Exhibit Review: The Devouring Element

color booklet for paint

For a long time, lead was added to paint for its moisture-resistant and quick drying properties. Lead paint has been banned since 1978 for residential use. (Mütter Museum, the College of Physicians of Philadelphia)

Though lead exposure rates in American children have significantly decreased over the last 20 years, they have not entirely disappeared for any portion of the general population. As such, The Devouring Element pairs objects from the Mütter Museum’s collection of old medical specimens, tools, texts, and photographs with present-day items provided by the director of the Childhood Lead Poisoning Prevention Program at the Philadelphia Department of Public Health, which along with PhillyHealthInfo.org collaborated on the exhibit. One of those pieces is a bowl in which sits a pile of mass-produced Mexican candies contaminated with lead. They were purchased last year. Hicks notes that after touring the exhibit, one museum patron realized she had those very candies at home. Other items included were purchased online. “$100 on eBay can buy you a lot of lead,” he jokes.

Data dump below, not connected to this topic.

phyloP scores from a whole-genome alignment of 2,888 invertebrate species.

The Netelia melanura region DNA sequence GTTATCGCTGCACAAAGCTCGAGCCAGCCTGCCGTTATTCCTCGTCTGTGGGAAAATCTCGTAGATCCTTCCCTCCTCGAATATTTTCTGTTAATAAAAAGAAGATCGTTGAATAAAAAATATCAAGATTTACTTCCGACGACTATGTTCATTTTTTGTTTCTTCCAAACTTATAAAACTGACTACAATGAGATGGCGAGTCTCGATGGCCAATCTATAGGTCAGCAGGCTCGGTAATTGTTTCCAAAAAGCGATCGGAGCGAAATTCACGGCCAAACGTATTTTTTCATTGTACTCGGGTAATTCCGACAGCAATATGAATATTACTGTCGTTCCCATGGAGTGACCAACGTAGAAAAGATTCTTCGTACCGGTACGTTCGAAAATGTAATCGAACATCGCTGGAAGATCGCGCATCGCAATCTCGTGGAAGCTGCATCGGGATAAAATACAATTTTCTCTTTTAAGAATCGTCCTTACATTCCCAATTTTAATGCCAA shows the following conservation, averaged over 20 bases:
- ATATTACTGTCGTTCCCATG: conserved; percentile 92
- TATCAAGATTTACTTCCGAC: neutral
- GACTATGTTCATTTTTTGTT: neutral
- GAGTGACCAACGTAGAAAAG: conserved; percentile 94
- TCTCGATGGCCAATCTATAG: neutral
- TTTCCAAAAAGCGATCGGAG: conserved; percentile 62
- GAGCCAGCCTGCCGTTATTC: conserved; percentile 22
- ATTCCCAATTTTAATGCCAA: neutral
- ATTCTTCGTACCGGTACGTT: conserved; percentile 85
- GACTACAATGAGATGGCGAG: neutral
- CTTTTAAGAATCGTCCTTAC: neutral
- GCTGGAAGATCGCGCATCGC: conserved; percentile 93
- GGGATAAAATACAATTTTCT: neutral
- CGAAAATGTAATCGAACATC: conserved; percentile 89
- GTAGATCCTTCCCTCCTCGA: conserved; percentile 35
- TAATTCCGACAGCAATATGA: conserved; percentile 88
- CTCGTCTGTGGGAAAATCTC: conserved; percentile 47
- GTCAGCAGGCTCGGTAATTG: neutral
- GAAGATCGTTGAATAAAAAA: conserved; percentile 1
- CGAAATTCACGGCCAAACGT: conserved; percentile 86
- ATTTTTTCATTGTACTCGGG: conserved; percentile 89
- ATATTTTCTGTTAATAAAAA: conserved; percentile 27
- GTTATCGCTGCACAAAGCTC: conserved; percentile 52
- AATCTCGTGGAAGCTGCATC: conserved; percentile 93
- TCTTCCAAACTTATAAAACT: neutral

Curated in less than a month, The Devouring Element revels in juxtaposing antique and contemporary uses of lead. In a section on cosmetics, a portrait of Queen Elizabeth hangs on the wall. Lead was the primary ingredient in the white paint Elizabeth regularly applied to her face, and her ravaged appearance in her last years reflected the damage of lead poisoning. The idea that lead might be used as an ingredient in any modern cosmetic is shocking, yet underneath the portrait hangs a display box containing a Cleopatra-era Egyptian eyeliner pot as well as two tubes of recalled lipstick from a brand readily found on any drugstore shelf.

That isn’t to say this exhibit is solely a house of lead-related horrors. The collection makes obvious that lead has been integral to the advancement of our way of life as a cheap, readily accessible material. However, The Devouring Element’s primary message seems to be a warning—explicitly about the risks of lead exposure, but also more generally that there are hidden dangers lurking in many of the substances we regularly come in contact with. And while we debate whether the hazards of these exposures are of real significance, our bodies might very slowly be being similarly devoured.

Jennifer Dionisio is program associate for CHF's Roy Eddleman Institute and the book review and associate editor for Chemical Heritage.